I will. But in the meantime, let me say that my favourite story about the economy remains the assertion that it has stabilised. Which appears akin to someone putting on a corset, holding one’s breath and then claiming: ‘Hey! I just lost a bunch of weight.’ Only one’s best friend would agree, because that is what best friends sign up for. But then, what do I know of the economy? I can only crack silly jokes about weight loss.

The writer is a journalist.

Published in Dawn, May 21st, 2024

Opinion

Editorial

KP’s ‘power struggle’
Updated 21 Jun, 2024

KP’s ‘power struggle’

Instead of emboldening protesters, CM Gandapur should encourage his provincial subjects to clear their due bills and ensure theft is minimised.
Journalist’s murder
21 Jun, 2024

Journalist’s murder

ANOTHER name has been added to the list of journalists murdered in Pakistan. On Tuesday, Khalil Jibran’s vehicle...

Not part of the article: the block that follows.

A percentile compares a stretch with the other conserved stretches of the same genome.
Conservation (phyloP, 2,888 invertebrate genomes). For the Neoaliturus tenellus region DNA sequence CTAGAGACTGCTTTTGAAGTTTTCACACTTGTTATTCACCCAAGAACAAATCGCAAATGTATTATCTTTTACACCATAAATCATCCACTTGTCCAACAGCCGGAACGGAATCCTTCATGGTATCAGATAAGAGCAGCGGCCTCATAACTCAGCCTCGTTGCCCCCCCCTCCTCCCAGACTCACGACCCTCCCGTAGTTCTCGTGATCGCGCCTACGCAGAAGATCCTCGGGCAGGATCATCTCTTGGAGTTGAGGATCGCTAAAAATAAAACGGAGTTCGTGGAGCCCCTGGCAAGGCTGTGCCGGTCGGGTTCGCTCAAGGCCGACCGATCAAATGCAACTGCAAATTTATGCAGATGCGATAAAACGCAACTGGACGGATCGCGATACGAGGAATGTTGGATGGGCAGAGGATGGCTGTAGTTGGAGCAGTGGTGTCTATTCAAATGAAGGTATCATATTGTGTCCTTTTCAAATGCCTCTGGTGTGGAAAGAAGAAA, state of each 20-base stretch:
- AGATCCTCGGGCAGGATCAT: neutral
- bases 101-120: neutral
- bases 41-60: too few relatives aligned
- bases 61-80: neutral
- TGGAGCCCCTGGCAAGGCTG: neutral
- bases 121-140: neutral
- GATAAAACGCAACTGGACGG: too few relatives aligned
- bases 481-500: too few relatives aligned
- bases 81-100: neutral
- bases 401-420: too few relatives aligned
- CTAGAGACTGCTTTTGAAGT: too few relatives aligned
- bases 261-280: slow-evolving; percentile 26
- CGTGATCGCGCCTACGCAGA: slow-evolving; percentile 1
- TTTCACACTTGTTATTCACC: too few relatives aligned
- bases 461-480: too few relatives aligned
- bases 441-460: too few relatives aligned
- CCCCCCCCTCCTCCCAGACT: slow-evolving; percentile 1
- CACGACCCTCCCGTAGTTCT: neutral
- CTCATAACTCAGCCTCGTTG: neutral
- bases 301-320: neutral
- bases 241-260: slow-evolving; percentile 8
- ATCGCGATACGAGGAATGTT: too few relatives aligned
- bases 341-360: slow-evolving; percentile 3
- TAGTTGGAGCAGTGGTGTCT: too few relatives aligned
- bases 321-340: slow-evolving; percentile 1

A leaner government?
21 Jun, 2024

A leaner government?

FINANCE Minister Muhammad Aurangzeb has reiterated his government’s ‘commitment’ to shutting down ministries...
Kindness needed
Updated 20 Jun, 2024

Kindness needed

This year’s World Refugee Day theme — solidarity with refugees — includes keeping our borders accessible and addressing the hurdles they face.
Fitch’s budget note
20 Jun, 2024

Fitch’s budget note

PAKISTAN’S ongoing economic crisis is multifaceted. At one end, the government must pursue stabilisation policies...
Cruelty to animals
20 Jun, 2024

Cruelty to animals

TWO recent incidents illustrate the immense cruelty many in this country subject voiceless animals to. In the first...